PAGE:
Confessions of a Comic Book Guy is a weekly column by Steve Bennett of Super-Fly Comics and Games in Yellow Springs, Ohio.  This week, Bennett looks at Marvel's new female reader initiative, and takes a pass on the new Robocop movie.

Last time, when I was writing about the new Ms. Marvel, I really should have mentioned it was part of a whole new Marvel female reader initiative, "characters and creators," that includes titles like Black Widow, Elektra, She-Hulk, Captain Marvel and the X-Men comic featuring an all women line-up.  I'm old enough to actually remember Marvel's first attempt at that, the well intentioned if clueless and ham-fisted "Lady Liberators" from Avengers #83.  I assume the thinking beyond it is that Ms. Marvel would have a better chance of success if it were partnered with a line of similarly themed comics.  It's just a pity they hadn’t thought of that when they released the recently canceled all female hero team Fearless Defenders in 2013.  Of course numbers don't always guarantee safety.  I was around in 1972 when Marvel launched a similar line featuring Shanna the She-Devil, Night Nurse and The Cat, none of which hung around very long.
Maybe I missed a memo (I seem to miss a lot of them), but I never heard it being called "characters and creators" before; I just assumed these were being lumped in with the other Marvel All-New NOW! books.  But no, it's actually a thing all of its own according to an article titled "Ms. Marvel : Marvel Comics' new focus on women 'characters and creators' aims to defy the scantily clad cliche".  It's a piece by Sabaa Tahir that appeared on The Washington Post's Comic Riffs section that quotes Marvel's editor-in-chief Alex Alonso as saying that these books "are not the big-breasted, scantily clad women that perhaps have become the comic book cliche.  They are women with rich interior lives, interesting careers and complicated families who are defined by many things--least of all their looks."
The piece also uses the Alonso quote from The Washington Post piece I mentioned in last week's column; "While we don't have any market research, the eyes don't lie.  If you go to conventions and comic book stores more and more female readers are emerging."  I continue to find it absolutely adorable that there exists a youth synergistic entertainment conglomerate that instead of investing a couple grand on market research (or better yet, asks their parent company to do it for them) they would prefer to make major business decisions the old fashioned way, entirely by means of gut checks.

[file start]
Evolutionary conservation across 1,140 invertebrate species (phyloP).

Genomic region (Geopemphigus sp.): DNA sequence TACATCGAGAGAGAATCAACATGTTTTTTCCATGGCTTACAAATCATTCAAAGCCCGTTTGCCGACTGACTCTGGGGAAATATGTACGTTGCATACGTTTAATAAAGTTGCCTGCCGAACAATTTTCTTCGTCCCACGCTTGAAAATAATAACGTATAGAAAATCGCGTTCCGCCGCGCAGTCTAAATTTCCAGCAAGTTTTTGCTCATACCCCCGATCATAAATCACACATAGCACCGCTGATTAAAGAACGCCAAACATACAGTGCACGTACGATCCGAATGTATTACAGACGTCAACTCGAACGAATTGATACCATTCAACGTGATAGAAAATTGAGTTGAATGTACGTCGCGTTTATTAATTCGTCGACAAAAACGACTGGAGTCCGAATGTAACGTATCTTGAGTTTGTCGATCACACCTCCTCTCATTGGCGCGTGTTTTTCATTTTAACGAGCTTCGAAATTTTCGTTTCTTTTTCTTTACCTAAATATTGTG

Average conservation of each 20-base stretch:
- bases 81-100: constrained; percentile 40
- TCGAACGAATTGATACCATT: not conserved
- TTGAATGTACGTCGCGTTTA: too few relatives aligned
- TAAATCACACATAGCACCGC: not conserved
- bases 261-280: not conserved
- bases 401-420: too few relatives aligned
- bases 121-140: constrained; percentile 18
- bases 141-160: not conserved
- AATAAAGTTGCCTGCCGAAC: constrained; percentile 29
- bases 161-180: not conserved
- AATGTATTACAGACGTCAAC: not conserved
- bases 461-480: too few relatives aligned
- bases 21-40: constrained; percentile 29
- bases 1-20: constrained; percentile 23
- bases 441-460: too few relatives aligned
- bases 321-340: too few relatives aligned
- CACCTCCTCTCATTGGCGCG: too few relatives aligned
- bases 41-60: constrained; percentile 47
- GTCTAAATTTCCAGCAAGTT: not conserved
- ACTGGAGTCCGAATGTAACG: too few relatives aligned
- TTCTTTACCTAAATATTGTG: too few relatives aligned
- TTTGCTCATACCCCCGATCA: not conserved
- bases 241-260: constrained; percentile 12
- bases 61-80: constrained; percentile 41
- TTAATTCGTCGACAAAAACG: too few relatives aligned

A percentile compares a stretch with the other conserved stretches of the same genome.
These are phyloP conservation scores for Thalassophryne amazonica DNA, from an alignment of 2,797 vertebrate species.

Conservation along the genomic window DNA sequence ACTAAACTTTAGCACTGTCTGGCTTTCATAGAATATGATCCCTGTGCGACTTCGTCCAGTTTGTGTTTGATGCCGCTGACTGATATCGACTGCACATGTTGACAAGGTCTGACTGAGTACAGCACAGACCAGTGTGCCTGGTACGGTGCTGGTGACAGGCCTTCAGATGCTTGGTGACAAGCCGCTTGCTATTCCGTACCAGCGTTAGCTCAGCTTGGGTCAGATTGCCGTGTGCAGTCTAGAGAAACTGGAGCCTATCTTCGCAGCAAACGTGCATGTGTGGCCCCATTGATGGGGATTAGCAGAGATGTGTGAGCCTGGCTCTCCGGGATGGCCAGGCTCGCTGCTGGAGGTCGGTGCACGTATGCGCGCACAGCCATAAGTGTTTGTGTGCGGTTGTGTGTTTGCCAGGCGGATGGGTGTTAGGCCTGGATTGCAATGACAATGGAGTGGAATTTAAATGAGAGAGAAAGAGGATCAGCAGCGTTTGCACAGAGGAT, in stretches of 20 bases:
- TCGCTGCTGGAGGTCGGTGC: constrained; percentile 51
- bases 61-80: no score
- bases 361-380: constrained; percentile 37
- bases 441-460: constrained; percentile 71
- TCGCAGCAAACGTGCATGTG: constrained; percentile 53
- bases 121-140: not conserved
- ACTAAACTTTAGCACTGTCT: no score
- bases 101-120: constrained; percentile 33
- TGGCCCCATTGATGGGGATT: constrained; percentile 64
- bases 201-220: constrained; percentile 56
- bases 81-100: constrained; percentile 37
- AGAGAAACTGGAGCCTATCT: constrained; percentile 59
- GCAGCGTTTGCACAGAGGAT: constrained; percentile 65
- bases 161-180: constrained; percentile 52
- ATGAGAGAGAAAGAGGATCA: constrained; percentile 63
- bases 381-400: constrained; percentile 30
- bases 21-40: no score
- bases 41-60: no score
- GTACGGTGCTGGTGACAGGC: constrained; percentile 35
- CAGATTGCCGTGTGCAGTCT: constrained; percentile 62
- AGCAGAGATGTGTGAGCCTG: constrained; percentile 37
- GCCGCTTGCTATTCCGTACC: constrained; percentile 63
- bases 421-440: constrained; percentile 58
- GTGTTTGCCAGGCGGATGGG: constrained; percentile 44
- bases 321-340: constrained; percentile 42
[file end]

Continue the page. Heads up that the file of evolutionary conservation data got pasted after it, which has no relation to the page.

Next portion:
All of which is fine as far as it goes.  I just hope Marvel can resist the temptation of doing what they usually do when they do something like this: publish a half dozen issues of each title then cancel them when they invariably don't meet the sales plateaus of their regular superhero comics.  But unfortunately it doesn’t go very far off the porch of Marvel's comfort zone of superheroes.  I can't help but think that a lot of potential adult female readers would be more interested in, well, any of the CrossGen properties the publisher owns.  Or something like the upcoming original graphic novel Revenge: The Secret Origin of Emily Thorne based on the ABC TV series (see "Marvel OGN Based on ABC's 'Revenge'").
And, being an old guy, there's still a part of me that would like Marvel to take another pass at their romance titles.  Yes, I know that with their hopelessly out of date morals and attitudes "everyone" believes them to be innately ridiculous (Marvel itself made that abundantly clear when they released Marvel Romance Redux back in 2006, which featured classic stories with "hilarious" new dialogue).  And I won't argue that they aren't dated, but that doesn't mean they couldn't be rehabilitated for modern audiences.  I could even make the argument that romance comics never got the opportunity to evolve out of the inherently restrictive several short stories per issue format, and to mature to attract older readers the way superhero comics did.  Though at the very end of their runs in the early 70s both My Love and Our Love Story made solid attempts at doing just that, as well as featuring beautiful art by both John Buscema and John Romita Sr.
Well The LEGO Movie (a/k/a "The Logo Movie") continues to do incredible box office, completely overwhelming the new version of Robocop.  Now I have nothing against Robocop; I have absolutely no plans to see it, you understand, but that isn't motivated by any actual animosity towards the film, just indifference.  It just seems like the kind of movie I'll eventually watch via Netflix Instant Streaming three years from now.  I even have nothing against the characters' sleek black (it is slimming) new look, but looking at his mechanical six-pack I can't help but think that one of the film's producers must have looked at the original and said, "Um, does Robo have to be so, you know, chunky?"

The opinions expressed in this column are solely those of the writer, and do not necessarily reflect the views of the editorial staff of